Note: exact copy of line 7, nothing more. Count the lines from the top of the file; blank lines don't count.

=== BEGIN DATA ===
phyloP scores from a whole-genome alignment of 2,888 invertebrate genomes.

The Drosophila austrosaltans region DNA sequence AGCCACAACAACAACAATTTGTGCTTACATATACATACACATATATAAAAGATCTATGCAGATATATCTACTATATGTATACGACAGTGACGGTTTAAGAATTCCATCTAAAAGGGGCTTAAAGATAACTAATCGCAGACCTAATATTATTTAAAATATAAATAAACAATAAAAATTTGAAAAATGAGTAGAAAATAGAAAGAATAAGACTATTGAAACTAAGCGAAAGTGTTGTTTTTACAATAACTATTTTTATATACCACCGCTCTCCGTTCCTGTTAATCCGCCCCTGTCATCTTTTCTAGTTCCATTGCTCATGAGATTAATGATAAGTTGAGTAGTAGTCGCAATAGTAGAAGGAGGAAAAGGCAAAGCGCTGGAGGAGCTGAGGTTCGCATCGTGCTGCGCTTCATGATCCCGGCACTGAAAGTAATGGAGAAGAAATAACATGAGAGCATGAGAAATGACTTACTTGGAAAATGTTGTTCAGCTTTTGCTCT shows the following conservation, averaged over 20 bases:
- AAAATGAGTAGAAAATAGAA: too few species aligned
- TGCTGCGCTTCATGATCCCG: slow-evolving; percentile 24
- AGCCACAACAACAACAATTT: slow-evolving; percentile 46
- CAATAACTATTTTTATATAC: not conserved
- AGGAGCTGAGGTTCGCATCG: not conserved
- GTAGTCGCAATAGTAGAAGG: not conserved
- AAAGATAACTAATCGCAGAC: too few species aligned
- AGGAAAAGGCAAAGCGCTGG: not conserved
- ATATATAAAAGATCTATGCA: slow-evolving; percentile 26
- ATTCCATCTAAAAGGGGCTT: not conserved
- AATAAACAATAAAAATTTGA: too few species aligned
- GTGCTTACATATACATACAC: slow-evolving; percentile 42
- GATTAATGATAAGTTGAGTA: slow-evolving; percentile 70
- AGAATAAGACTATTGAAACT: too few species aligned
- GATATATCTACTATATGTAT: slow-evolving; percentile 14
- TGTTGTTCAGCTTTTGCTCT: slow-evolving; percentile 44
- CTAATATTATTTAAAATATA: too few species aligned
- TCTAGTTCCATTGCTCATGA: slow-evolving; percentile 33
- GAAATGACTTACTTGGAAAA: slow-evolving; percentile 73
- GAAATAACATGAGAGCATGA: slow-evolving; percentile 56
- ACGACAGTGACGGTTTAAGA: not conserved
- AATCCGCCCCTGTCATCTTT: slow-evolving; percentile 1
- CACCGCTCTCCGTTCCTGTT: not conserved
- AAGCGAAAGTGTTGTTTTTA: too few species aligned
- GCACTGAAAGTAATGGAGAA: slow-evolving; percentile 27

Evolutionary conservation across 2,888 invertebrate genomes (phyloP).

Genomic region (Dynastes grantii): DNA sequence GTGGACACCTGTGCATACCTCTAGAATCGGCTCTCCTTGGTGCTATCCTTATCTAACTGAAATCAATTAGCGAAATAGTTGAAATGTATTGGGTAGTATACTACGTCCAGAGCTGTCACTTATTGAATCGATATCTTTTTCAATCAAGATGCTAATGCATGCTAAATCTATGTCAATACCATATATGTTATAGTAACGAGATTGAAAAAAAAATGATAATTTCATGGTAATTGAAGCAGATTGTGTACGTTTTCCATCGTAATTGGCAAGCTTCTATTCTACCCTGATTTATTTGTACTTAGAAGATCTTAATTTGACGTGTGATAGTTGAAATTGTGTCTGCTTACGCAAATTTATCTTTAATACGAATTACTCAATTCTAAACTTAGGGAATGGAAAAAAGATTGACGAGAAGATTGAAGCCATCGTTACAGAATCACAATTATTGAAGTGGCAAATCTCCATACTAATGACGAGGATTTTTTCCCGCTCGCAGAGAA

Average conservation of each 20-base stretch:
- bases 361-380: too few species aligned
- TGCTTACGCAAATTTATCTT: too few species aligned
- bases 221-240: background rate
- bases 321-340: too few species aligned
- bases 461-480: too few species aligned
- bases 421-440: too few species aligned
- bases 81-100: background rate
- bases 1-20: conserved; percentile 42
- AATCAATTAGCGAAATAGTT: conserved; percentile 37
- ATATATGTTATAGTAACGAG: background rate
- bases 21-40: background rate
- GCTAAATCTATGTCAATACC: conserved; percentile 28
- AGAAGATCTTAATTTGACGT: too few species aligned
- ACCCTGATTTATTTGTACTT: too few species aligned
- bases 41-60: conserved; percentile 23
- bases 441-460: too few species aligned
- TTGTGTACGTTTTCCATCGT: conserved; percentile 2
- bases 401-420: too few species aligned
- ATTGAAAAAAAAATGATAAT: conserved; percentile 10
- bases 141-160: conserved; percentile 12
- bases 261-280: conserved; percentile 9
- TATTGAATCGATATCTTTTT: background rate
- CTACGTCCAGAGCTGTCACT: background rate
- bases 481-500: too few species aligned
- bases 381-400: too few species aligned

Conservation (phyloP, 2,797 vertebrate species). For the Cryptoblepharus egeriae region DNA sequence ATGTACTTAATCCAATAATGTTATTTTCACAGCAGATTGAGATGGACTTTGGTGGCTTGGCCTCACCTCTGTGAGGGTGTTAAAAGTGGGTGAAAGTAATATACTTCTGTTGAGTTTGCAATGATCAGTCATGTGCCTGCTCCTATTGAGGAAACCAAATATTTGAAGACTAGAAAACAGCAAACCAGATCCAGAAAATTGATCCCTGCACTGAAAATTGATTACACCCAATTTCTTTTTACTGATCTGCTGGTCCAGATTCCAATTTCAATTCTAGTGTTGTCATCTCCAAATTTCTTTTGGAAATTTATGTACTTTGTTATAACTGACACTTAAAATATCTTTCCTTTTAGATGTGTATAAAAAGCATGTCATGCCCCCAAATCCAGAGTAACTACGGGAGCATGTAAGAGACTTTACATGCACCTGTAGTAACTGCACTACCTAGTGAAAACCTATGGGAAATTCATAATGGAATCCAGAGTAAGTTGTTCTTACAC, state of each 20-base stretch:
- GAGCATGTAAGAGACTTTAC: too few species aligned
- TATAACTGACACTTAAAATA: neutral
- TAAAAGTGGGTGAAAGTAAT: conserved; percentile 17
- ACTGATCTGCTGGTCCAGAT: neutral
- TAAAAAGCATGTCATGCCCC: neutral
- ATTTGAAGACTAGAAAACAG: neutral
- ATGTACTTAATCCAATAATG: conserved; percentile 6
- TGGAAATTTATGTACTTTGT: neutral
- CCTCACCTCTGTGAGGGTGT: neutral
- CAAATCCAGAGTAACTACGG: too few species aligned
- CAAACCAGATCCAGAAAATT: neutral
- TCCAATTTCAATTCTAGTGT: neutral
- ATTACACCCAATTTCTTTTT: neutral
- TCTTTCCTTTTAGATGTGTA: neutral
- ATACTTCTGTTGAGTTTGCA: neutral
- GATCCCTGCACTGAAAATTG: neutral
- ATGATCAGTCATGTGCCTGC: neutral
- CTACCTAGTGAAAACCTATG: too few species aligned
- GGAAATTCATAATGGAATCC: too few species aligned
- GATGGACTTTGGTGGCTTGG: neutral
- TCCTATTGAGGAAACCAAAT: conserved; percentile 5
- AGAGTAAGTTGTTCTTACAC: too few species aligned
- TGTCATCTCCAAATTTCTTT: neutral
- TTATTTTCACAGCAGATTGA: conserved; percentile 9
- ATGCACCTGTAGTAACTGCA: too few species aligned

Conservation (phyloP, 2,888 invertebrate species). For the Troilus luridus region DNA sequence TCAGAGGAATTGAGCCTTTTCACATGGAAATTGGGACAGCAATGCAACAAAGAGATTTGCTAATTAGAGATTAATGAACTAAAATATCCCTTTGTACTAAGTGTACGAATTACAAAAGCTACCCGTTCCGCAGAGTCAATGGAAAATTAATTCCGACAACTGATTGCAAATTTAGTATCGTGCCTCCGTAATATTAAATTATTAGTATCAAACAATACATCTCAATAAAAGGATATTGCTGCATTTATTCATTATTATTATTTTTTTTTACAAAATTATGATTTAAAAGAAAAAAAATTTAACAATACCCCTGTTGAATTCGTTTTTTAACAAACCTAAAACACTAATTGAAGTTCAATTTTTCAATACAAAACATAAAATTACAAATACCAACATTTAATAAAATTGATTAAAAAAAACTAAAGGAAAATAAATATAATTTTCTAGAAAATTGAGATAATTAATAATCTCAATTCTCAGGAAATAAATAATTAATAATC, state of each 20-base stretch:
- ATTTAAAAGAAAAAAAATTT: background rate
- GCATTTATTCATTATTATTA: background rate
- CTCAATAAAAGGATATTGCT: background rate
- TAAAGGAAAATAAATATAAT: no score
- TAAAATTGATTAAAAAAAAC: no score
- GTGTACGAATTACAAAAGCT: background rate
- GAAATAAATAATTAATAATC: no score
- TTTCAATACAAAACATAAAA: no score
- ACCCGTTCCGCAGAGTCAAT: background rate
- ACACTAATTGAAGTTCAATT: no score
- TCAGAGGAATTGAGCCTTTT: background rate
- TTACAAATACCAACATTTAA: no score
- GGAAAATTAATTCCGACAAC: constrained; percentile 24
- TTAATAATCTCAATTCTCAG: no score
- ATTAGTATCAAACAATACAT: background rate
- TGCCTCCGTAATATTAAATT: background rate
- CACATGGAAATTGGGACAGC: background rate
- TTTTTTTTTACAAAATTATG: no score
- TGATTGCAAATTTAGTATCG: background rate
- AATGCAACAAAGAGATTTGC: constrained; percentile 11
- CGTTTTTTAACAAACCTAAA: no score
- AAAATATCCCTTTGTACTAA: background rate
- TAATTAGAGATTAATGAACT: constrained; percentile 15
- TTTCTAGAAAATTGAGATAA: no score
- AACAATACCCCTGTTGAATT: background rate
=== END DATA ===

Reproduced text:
- AGGAGCTGAGGTTCGCATCG: not conserved